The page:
Payers’ investment in virtual drug treatment increases


Highmark Health has entered into a new partnership with virtual alcohol use disorder provider Ria Health, following a growing number of insurers looking to expand telehealth benefits for addiction as demand increases.

The more than 6 million Pittsburgh-based payor members will now have access to virtual care for alcohol use disorders offered by Ria Health’s 45 San Francisco-based clinicians who can prescribe medication during visits telehealth. Highmark isn’t the first insurer to strike a deal with the four-year startup: Ria Health also has contracts with Anthem, UnitedHealth Group’s Optum, Beacon Magellan and more.

About 60% of the company’s users come from its paying relationships, which mainly offer the service to its employer clients in the form of social benefits; the rest comes from its direct-to-consumer branch. Ria Health charges approximately $ 4,200 for a 12-month subscription to its service.

“The pandemic and really the growing kind of imbalances in our country’s economy as well as politics are certainly leading to increased incidence rates,” said Tom Cassels, chairman of digital consulting firm Rock Health. “I think the positive outcome of growing these compositions is that there has been a greater reduction in stigma and a reduction in barriers to entry by having virtual and home clinical care levels compared to rehabilitation of hospitalized patients. “

The pandemic has accelerated payers’ interest in the startup, reducing the time it takes to sign a contract with insurers between 2020 and 2021 by around 40%, said Tom Nix, CEO of Ria Health. Nearly one in four adults, or 23%, said they drink more alcohol to cope with stress during the COVID-19 pandemic, a proportion that reaches more than half of all adults with children of age primary, or 52%, according to a February report from the American Psychological Association.

For Ria Health, that means 66% of its users are women, more than double the number enrolled in traditional rehabilitation programs, Nix said. user goals to drive growth. The on-demand nature of the service is also helpful.

“There is such an increase in demand from people seeking treatment that we have seen residential treatment programs either have no capacity or have a four week waiting list to place. people, ”Nix said.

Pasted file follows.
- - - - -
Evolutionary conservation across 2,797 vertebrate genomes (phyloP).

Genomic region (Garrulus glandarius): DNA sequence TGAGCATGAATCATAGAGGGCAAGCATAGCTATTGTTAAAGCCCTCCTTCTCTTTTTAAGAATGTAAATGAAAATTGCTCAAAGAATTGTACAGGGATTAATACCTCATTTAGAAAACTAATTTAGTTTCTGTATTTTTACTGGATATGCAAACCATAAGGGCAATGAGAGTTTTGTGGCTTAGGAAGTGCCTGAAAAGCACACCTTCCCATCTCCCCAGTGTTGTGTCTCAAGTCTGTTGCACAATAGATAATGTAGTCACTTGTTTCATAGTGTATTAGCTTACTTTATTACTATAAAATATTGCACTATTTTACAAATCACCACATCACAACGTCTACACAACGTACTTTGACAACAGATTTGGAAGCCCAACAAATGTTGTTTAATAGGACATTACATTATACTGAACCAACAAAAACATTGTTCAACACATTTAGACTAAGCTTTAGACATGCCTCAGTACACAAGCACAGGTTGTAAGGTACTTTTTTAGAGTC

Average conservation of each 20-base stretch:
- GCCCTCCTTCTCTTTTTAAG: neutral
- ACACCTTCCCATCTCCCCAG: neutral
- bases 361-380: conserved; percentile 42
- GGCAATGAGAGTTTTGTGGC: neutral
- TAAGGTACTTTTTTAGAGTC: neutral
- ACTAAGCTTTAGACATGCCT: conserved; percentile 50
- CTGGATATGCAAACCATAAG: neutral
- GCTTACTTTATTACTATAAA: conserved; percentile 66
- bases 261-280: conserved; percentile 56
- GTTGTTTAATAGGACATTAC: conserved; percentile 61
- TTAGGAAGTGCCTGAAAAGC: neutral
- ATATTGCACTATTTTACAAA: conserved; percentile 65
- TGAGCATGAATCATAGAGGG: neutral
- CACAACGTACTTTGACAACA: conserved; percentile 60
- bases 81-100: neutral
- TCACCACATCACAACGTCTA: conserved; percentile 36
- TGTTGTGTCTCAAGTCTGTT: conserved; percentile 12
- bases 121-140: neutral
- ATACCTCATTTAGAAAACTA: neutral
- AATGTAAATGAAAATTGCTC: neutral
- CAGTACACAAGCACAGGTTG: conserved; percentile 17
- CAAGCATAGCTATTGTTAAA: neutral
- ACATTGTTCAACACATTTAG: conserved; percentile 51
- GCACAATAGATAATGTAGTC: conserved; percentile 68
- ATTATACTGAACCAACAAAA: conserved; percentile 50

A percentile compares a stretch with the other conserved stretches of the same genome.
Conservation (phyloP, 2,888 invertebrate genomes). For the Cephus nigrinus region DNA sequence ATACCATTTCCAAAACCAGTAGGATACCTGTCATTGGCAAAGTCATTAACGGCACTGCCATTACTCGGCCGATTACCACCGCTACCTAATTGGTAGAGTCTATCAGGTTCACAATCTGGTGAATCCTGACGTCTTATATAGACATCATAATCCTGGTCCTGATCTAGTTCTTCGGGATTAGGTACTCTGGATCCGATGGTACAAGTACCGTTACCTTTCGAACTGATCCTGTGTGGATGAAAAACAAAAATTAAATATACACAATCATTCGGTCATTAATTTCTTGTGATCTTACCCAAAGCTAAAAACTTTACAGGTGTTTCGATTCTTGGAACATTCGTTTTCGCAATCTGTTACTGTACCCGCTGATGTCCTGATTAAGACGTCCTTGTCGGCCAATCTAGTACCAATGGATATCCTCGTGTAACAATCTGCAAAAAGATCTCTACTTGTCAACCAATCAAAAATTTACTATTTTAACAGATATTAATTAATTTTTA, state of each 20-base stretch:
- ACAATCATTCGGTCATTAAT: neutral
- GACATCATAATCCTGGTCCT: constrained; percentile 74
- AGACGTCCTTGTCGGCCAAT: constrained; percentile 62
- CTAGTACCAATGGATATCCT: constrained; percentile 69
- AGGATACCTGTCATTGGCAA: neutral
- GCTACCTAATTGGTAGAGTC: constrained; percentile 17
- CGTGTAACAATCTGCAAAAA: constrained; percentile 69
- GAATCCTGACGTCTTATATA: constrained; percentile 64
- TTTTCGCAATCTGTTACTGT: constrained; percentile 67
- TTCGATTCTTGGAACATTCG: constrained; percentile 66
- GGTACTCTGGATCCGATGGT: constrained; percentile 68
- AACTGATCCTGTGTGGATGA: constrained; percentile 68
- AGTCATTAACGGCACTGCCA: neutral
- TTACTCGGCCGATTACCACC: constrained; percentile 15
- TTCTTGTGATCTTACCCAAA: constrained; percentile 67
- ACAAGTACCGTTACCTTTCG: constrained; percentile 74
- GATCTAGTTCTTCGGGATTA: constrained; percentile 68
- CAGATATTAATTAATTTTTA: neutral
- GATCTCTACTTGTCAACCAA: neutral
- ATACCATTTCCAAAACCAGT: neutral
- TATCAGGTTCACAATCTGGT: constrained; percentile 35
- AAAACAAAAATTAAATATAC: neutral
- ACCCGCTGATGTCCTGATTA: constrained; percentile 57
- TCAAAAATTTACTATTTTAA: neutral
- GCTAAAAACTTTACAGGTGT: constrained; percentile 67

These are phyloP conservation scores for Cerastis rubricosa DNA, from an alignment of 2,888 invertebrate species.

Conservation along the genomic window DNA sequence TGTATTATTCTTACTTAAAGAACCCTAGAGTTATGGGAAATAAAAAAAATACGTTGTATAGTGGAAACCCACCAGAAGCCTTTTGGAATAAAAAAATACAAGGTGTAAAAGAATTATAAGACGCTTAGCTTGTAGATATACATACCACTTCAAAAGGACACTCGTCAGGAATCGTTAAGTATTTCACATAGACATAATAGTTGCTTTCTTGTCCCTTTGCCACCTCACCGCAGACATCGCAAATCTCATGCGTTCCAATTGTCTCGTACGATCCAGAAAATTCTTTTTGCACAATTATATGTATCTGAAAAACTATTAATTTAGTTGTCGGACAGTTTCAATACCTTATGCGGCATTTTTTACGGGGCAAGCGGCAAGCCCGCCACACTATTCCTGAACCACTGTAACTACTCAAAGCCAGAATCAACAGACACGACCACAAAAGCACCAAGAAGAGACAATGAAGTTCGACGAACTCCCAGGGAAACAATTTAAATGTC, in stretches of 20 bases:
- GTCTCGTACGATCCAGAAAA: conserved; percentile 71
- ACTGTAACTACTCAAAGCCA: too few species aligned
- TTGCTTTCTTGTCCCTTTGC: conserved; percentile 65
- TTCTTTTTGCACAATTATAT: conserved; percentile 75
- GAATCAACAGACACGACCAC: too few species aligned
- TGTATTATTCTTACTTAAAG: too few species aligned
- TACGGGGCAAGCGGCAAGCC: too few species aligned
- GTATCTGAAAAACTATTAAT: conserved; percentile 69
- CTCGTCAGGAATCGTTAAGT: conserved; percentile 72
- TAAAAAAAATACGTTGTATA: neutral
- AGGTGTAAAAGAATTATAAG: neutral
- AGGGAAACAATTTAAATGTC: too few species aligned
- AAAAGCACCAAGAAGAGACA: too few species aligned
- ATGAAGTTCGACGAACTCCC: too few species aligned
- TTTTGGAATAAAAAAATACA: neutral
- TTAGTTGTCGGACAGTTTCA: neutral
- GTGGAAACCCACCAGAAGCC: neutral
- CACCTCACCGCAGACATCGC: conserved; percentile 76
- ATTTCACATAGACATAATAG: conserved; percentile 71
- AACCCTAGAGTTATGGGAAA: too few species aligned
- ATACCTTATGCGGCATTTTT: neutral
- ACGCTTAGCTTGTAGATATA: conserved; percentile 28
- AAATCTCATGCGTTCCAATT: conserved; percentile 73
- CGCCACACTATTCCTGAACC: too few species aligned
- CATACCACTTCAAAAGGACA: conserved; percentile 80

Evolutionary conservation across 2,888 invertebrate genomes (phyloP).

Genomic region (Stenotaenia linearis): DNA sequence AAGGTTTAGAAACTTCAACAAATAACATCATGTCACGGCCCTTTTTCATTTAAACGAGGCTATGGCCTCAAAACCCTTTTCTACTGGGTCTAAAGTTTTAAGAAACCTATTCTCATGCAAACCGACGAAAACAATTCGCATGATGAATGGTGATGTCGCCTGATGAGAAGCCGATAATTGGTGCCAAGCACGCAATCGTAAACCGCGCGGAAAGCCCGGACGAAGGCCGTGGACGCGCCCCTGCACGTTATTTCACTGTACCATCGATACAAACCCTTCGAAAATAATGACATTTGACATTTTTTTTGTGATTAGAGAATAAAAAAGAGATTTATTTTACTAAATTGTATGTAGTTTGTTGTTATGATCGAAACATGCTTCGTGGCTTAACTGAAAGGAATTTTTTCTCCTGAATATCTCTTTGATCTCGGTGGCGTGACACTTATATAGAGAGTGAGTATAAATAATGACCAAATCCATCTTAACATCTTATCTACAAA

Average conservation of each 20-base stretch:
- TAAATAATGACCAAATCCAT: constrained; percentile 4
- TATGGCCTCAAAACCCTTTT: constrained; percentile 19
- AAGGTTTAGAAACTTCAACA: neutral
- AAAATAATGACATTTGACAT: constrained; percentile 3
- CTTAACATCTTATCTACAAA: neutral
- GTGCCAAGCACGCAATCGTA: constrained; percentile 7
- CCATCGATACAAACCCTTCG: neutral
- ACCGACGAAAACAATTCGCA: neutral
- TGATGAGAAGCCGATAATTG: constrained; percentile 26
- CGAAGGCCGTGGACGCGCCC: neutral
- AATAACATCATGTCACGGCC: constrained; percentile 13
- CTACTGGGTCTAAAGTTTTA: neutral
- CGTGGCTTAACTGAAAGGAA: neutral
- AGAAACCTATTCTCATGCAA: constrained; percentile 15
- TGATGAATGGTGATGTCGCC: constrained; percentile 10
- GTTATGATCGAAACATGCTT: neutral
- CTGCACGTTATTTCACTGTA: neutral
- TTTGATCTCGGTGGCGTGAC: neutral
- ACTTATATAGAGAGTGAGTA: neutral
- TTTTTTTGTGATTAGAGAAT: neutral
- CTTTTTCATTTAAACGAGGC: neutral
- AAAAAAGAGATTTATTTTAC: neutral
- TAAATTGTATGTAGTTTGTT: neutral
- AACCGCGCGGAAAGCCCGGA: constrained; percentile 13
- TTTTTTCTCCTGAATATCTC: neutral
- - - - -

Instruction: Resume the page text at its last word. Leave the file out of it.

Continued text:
And Ria Health isn’t the only one that addiction startup payers are investing in.

Anthem announced Tuesday that it has partnered with Portland-based Boulder Care to provide digital treatment for opioid addiction to members in Ohio. In June, Pear Therapeutics went public through a $ 1.6 billion special purpose acquisition merger, after the digital prescription therapy company received an investment from the venture capital arm of the provider Arboretum Ventures and has partnerships with local health plans in Ohio, Minnesota and Massachusetts. In May, Woburn, Massachusetts-based Groups Recover Together raised a $ 60 million Series C funding round for its hybrid approach to opioid addiction, with the participation of branches of the UnitedHealth Group business. and Kaiser Permanente as well as Oak HC / FT of Greenwich, Connecticut, a venture capital firm partnered with former White House adviser Dr. Ezekiel “Zeke” Emanuel.

Payers are adding substance abuse treatment benefits in a bid to retain employees, as well as interrupt costly member visits to emergency rooms, said Dr. Vikram Bakhru, medical practitioner at the University of California at the San Francisco Medical Center and Chief Medical Officer of managed care startup Medicaid Circulo. The relaxation of state laws regarding the types of drugs that can be prescribed through telehealth, as well as federal rules regarding pay parity for video tours have also spurred the growth of these startups, Bakhru said.

“The contracts from insurers are seven digits and these are leaps of faith,” he said. “Because if you can actually move the cost of a handful of emergency room visits in this particular population, you can more than justify paying for the substance use disorder program. “

Note: This article has been updated to clarify the subscription price charged by Ria Health.


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